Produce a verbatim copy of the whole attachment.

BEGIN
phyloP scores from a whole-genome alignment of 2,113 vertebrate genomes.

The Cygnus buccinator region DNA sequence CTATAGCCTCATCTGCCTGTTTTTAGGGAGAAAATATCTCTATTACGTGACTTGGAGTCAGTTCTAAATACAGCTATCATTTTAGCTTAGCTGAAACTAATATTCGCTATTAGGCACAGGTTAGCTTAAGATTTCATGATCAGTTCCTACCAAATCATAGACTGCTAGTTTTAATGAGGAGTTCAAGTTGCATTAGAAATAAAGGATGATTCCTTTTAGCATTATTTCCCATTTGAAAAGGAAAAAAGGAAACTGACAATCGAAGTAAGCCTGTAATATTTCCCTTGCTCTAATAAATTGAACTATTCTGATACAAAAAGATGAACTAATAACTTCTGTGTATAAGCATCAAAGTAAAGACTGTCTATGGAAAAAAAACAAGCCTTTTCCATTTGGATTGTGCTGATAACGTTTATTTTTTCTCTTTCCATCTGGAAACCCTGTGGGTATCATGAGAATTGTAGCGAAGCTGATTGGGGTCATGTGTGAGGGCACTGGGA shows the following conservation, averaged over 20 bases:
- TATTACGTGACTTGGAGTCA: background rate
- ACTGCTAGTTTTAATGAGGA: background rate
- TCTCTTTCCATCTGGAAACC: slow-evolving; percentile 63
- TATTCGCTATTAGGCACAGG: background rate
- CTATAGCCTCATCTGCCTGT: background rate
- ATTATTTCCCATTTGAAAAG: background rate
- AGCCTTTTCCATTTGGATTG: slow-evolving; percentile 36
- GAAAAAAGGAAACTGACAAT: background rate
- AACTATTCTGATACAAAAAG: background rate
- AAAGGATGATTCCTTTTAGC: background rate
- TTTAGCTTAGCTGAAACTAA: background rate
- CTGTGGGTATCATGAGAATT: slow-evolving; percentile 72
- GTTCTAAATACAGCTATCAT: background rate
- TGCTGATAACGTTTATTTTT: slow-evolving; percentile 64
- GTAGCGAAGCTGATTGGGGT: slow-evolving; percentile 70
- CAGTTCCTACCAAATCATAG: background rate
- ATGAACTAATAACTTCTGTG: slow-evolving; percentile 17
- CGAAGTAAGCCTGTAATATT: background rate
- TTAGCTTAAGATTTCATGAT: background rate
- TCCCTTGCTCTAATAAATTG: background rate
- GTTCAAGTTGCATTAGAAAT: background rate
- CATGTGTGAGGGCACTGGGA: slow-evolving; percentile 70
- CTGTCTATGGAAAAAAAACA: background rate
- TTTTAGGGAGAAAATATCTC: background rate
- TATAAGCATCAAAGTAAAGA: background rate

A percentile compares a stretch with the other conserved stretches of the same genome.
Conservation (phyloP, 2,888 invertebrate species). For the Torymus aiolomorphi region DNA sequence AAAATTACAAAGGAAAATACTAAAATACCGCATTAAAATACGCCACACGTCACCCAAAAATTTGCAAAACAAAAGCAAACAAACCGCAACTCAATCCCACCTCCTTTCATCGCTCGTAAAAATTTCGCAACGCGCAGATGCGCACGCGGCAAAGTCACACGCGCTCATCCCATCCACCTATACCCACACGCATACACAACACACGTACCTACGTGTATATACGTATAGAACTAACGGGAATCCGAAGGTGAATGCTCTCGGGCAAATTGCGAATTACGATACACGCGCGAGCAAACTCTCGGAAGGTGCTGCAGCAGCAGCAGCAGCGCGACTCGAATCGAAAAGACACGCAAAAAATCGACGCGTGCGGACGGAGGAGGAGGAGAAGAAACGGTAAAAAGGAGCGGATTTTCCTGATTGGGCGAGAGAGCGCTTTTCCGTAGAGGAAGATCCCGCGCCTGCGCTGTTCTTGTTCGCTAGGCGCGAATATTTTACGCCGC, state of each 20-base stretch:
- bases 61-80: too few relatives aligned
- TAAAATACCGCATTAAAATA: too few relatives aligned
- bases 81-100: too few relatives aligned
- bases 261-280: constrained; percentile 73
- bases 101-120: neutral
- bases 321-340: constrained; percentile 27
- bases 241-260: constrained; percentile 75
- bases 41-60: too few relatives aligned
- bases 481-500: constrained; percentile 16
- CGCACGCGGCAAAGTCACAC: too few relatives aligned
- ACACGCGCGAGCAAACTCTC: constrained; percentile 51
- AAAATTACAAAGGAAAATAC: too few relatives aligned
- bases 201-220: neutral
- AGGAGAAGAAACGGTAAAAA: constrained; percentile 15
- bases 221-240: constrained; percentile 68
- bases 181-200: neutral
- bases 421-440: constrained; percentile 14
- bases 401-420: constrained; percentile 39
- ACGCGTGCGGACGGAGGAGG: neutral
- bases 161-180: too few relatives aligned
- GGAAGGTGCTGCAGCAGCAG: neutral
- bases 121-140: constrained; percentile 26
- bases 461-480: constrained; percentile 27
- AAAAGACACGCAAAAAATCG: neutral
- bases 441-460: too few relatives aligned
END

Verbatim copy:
phyloP scores from a whole-genome alignment of 2,113 vertebrate genomes.

The Cygnus buccinator region DNA sequence CTATAGCCTCATCTGCCTGTTTTTAGGGAGAAAATATCTCTATTACGTGACTTGGAGTCAGTTCTAAATACAGCTATCATTTTAGCTTAGCTGAAACTAATATTCGCTATTAGGCACAGGTTAGCTTAAGATTTCATGATCAGTTCCTACCAAATCATAGACTGCTAGTTTTAATGAGGAGTTCAAGTTGCATTAGAAATAAAGGATGATTCCTTTTAGCATTATTTCCCATTTGAAAAGGAAAAAAGGAAACTGACAATCGAAGTAAGCCTGTAATATTTCCCTTGCTCTAATAAATTGAACTATTCTGATACAAAAAGATGAACTAATAACTTCTGTGTATAAGCATCAAAGTAAAGACTGTCTATGGAAAAAAAACAAGCCTTTTCCATTTGGATTGTGCTGATAACGTTTATTTTTTCTCTTTCCATCTGGAAACCCTGTGGGTATCATGAGAATTGTAGCGAAGCTGATTGGGGTCATGTGTGAGGGCACTGGGA shows the following conservation, averaged over 20 bases:
- TATTACGTGACTTGGAGTCA: background rate
- ACTGCTAGTTTTAATGAGGA: background rate
- TCTCTTTCCATCTGGAAACC: slow-evolving; percentile 63
- TATTCGCTATTAGGCACAGG: background rate
- CTATAGCCTCATCTGCCTGT: background rate
- ATTATTTCCCATTTGAAAAG: background rate
- AGCCTTTTCCATTTGGATTG: slow-evolving; percentile 36
- GAAAAAAGGAAACTGACAAT: background rate
- AACTATTCTGATACAAAAAG: background rate
- AAAGGATGATTCCTTTTAGC: background rate
- TTTAGCTTAGCTGAAACTAA: background rate
- CTGTGGGTATCATGAGAATT: slow-evolving; percentile 72
- GTTCTAAATACAGCTATCAT: background rate
- TGCTGATAACGTTTATTTTT: slow-evolving; percentile 64
- GTAGCGAAGCTGATTGGGGT: slow-evolving; percentile 70
- CAGTTCCTACCAAATCATAG: background rate
- ATGAACTAATAACTTCTGTG: slow-evolving; percentile 17
- CGAAGTAAGCCTGTAATATT: background rate
- TTAGCTTAAGATTTCATGAT: background rate
- TCCCTTGCTCTAATAAATTG: background rate
- GTTCAAGTTGCATTAGAAAT: background rate
- CATGTGTGAGGGCACTGGGA: slow-evolving; percentile 70
- CTGTCTATGGAAAAAAAACA: background rate
- TTTTAGGGAGAAAATATCTC: background rate
- TATAAGCATCAAAGTAAAGA: background rate

A percentile compares a stretch with the other conserved stretches of the same genome.
Conservation (phyloP, 2,888 invertebrate species). For the Torymus aiolomorphi region DNA sequence AAAATTACAAAGGAAAATACTAAAATACCGCATTAAAATACGCCACACGTCACCCAAAAATTTGCAAAACAAAAGCAAACAAACCGCAACTCAATCCCACCTCCTTTCATCGCTCGTAAAAATTTCGCAACGCGCAGATGCGCACGCGGCAAAGTCACACGCGCTCATCCCATCCACCTATACCCACACGCATACACAACACACGTACCTACGTGTATATACGTATAGAACTAACGGGAATCCGAAGGTGAATGCTCTCGGGCAAATTGCGAATTACGATACACGCGCGAGCAAACTCTCGGAAGGTGCTGCAGCAGCAGCAGCAGCGCGACTCGAATCGAAAAGACACGCAAAAAATCGACGCGTGCGGACGGAGGAGGAGGAGAAGAAACGGTAAAAAGGAGCGGATTTTCCTGATTGGGCGAGAGAGCGCTTTTCCGTAGAGGAAGATCCCGCGCCTGCGCTGTTCTTGTTCGCTAGGCGCGAATATTTTACGCCGC, state of each 20-base stretch:
- bases 61-80: too few relatives aligned
- TAAAATACCGCATTAAAATA: too few relatives aligned
- bases 81-100: too few relatives aligned
- bases 261-280: constrained; percentile 73
- bases 101-120: neutral
- bases 321-340: constrained; percentile 27
- bases 241-260: constrained; percentile 75
- bases 41-60: too few relatives aligned
- bases 481-500: constrained; percentile 16
- CGCACGCGGCAAAGTCACAC: too few relatives aligned
- ACACGCGCGAGCAAACTCTC: constrained; percentile 51
- AAAATTACAAAGGAAAATAC: too few relatives aligned
- bases 201-220: neutral
- AGGAGAAGAAACGGTAAAAA: constrained; percentile 15
- bases 221-240: constrained; percentile 68
- bases 181-200: neutral
- bases 421-440: constrained; percentile 14
- bases 401-420: constrained; percentile 39
- ACGCGTGCGGACGGAGGAGG: neutral
- bases 161-180: too few relatives aligned
- GGAAGGTGCTGCAGCAGCAG: neutral
- bases 121-140: constrained; percentile 26
- bases 461-480: constrained; percentile 27
- AAAAGACACGCAAAAAATCG: neutral
- bases 441-460: too few relatives aligned